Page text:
Apple's iOS 11 is out, and it's packed with new and exciting features. But two of them might just save your life.

Among the more fun updates – including an entirely new way of using the iPad, augmented reality features and an updated App Store – are two very important ones, that could be neglected in the rush for new phones.

Those are a "panic button" and a feature known as "do not disturb while driving". And both, in their individual ways, might save a life.

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Panic button

The panic button mode – referred to officially as Emergency SOS, but also known as "cop mode" – is a special feature of the phone intended to send it into lock down. That's meant to stop people getting into your phone, and also to give you an easy way of getting in contact with people if something bad happens.

This is important for two main reasons. The first is obvious: it stops a would-be thief from forcing you to put your fingerprint on the sensor before they take the phone away. The second is a little more dispiriting: it stops law enforcement officials from also forcing you to put your fingerprint on the phone, which they can do more easily because your passcode is protected in law in a way that your fingerprint isn't.

To turn the feature on, open up Settings and scroll down to "Emergency SOS". When you click on that, you'll be shown a little animation demonstrating how to enable the feature, and the app will offer the opportunity to define your "Auto Call" settings.

Once it's turned on, you can click the power button quickly five times and it will bring up the emergency SOS screen as well as immediately locking the phone. It brings up a range of further options, all of which are intended to help you out if you're stuck in an emergency.

That Auto Call feature is another part of the panic button mode that allows you to tell the phone to ring someone if SOS mode gets activated. You can choose an emergency contact or have the phone ring the emergency services, and can tell the phone to play a warning Countdown Sound before it does so or not.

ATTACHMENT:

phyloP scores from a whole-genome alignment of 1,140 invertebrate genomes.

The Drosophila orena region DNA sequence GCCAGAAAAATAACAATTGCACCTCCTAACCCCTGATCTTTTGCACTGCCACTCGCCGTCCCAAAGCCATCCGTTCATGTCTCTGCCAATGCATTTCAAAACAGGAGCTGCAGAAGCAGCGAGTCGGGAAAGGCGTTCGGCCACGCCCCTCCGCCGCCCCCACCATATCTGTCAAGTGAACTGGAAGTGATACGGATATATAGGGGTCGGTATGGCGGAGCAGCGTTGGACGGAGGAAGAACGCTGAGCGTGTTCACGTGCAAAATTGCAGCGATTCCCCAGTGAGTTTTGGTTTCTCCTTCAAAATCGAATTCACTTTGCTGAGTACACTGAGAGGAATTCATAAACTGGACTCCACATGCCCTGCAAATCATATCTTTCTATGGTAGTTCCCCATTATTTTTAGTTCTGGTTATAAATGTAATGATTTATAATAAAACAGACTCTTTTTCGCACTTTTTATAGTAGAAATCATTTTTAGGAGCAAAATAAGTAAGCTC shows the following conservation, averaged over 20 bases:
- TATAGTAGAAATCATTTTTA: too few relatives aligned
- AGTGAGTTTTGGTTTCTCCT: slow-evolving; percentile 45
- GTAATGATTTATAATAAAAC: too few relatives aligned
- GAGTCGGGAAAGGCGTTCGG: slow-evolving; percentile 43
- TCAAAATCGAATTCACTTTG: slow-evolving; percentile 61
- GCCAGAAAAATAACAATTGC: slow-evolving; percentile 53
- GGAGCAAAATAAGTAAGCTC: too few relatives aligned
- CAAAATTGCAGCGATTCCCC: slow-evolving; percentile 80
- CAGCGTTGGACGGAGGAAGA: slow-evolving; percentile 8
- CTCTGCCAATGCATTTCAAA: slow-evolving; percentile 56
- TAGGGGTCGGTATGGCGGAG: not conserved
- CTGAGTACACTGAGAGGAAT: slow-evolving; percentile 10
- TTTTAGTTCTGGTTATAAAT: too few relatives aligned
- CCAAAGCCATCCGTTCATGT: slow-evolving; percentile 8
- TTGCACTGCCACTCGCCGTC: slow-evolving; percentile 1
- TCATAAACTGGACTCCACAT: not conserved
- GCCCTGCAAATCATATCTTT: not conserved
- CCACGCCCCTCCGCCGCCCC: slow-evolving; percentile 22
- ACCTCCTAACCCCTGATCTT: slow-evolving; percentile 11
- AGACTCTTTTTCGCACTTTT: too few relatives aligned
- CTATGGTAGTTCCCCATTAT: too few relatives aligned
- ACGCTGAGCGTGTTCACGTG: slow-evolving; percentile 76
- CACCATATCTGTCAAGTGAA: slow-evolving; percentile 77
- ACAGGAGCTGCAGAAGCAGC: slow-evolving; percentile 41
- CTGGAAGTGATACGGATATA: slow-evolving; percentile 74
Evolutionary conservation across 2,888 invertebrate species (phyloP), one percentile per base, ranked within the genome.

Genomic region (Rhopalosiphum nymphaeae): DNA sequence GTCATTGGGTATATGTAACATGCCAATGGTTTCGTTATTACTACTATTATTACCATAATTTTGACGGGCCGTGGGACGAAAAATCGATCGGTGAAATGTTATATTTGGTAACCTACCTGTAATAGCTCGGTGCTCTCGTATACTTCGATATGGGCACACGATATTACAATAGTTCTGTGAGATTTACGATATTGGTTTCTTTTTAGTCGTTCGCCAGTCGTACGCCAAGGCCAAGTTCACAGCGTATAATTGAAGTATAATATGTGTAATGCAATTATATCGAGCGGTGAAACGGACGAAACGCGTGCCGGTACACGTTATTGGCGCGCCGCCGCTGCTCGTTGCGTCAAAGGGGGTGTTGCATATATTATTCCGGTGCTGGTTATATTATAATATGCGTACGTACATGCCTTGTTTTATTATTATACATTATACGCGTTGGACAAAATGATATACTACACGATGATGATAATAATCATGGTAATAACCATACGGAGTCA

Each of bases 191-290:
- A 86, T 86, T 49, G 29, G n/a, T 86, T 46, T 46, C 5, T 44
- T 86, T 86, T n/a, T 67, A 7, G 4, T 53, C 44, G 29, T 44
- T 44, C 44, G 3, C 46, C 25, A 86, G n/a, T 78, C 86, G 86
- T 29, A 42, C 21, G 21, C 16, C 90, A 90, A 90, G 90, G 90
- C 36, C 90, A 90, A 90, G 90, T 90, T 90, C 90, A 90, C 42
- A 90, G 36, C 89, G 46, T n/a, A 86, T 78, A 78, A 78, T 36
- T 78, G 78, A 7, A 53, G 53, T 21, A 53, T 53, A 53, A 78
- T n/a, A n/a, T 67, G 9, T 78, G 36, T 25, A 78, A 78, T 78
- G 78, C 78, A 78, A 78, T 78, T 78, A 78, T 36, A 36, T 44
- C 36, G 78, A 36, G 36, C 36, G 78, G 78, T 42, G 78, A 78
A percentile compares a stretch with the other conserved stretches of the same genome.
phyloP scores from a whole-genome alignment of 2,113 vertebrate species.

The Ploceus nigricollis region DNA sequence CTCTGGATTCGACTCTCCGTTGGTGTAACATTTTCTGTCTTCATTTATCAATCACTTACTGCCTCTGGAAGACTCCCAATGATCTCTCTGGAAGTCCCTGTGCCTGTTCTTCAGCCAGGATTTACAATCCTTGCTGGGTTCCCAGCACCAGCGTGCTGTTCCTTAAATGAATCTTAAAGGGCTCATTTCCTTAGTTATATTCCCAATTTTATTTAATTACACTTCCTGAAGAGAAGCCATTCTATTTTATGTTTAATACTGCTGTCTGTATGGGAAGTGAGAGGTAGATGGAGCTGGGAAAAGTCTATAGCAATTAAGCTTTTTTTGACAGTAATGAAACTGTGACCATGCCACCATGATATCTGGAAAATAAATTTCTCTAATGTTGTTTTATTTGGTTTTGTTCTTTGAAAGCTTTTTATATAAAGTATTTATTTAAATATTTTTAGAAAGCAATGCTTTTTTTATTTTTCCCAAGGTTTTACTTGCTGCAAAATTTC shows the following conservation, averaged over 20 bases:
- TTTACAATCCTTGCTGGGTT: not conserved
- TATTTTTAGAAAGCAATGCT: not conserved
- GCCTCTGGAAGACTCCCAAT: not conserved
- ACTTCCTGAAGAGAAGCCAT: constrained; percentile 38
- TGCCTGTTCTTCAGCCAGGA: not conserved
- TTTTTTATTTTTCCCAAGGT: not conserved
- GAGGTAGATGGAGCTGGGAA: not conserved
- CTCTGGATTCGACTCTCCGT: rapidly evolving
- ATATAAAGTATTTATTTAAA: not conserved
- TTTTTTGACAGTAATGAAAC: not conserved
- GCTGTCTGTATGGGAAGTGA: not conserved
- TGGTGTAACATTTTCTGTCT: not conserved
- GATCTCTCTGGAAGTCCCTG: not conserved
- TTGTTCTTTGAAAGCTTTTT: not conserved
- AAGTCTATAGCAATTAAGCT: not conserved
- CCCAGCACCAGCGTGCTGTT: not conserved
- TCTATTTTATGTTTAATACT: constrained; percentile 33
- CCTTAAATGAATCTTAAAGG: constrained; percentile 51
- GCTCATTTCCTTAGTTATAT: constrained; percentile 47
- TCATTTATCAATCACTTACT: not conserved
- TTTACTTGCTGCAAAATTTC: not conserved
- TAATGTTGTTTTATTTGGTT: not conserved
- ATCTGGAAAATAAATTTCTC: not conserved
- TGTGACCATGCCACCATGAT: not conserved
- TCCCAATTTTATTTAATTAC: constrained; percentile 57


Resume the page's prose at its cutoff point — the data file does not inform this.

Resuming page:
It won't start until you swipe the Emergency SOS setting on the screen displayed above.

Do not disturb while driving

This is another feature that can sit in the background for the most part – but could save your life when driving. It does exactly as it sounds: when the phone detects that you're driving – or if you tell it – it will shut down all notifications and save you from being distracted.

The feature can enable itself automatically, but it's safest to head to the settings and turn them on yourself. That's done by going to Settings and scrolling down to the relevant bit.

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There, you can choose whether to activate the feature "automatically" (when the phone feels like it's being driven along), "when connected to car Bluetooth", or manually. Obviously, if you always connect to your car's bluetooth then the second option is best; the first works well but can trigger when you're on a train or the bus, so might be worth leaving off if you do them a lot; manually is fine if both of those problems are too difficult.

From the same Settings page, you can choose whether you want the phone to auto-reply to anyone who texts you while the feature is turned on. You can choose whether you want that to happen just to specific people, and you can select the message that shows when they do.

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